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Saturated and Unsaturated Structures

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Saturated and unsaturated structures

Hydrocarbons that contain only single bonds are called saturated hydrocarbons because each carbon atom is bonded to as many hydrogen atoms as possible. The figure below shows a molecule of ethane, which is a saturated hydrocarbon.

Saturated and Unsaturated Structures

A saturated hydrocarbon, ethane.

Definition: Saturated compounds

A saturated compound has no double or triple bonds (i.e. they have single bonds only). All carbon atoms are bonded to four other atoms.

Hydrocarbons that contain double or triple bonds are called unsaturated hydrocarbons because they don’t contain as many hydrogen atoms as possible.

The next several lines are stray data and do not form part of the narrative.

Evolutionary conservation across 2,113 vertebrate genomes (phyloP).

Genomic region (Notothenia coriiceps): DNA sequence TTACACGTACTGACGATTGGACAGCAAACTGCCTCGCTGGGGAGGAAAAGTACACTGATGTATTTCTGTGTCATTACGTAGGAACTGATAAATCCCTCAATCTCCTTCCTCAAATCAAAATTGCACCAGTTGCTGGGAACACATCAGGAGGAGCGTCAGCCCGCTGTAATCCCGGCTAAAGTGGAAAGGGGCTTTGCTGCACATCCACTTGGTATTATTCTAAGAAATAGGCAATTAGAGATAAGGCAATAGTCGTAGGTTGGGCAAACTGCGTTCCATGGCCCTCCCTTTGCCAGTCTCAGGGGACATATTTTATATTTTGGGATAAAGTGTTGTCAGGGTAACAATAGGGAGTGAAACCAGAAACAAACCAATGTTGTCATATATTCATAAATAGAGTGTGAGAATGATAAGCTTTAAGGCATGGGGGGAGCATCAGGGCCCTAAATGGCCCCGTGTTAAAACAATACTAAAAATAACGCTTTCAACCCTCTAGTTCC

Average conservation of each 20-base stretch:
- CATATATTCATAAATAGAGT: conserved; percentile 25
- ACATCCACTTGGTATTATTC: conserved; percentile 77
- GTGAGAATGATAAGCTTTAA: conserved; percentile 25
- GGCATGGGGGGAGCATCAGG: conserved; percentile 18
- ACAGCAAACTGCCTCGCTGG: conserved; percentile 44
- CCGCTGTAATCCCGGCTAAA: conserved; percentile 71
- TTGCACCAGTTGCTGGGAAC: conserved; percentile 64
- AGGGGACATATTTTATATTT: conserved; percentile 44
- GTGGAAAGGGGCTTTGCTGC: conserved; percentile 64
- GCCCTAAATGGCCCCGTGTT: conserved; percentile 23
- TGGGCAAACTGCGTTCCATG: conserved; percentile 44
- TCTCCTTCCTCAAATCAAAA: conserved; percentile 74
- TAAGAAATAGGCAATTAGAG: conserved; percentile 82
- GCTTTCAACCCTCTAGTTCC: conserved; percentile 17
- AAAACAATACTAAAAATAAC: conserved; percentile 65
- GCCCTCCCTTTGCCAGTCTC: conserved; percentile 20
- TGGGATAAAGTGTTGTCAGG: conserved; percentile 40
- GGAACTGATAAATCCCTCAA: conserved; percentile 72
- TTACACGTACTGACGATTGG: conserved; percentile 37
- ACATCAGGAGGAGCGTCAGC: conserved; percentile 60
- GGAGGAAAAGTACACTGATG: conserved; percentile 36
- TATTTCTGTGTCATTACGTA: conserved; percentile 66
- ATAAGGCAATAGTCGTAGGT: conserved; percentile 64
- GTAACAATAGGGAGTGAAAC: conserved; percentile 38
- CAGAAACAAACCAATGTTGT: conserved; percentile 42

Definition: Unsaturated compounds

An unsaturated compound contains double or triple bonds. A carbon atom may therefore be bonded to only two or three other atoms.

The figure below shows molecules of ethene and ethyne which are unsaturated hydrocarbons. If you compare the number of carbon and hydrogen atoms in a molecule of ethane and a molecule of ethene, you will see that the number of hydrogen atoms in ethene is less than the number of hydrogen atoms in ethane despite the fact that they both contain two carbon atoms. In order for an unsaturated hydrocarbon compound to become saturated, one of the two (or three) bonds in a double (or triple) bond has to be broken, and additional atoms added.

Saturated and Unsaturated Structures

Unsaturated hydrocarbons: (a) ethene and (b) ethyne.

Optional Video: Alkane and Alkene Plus Bromine 

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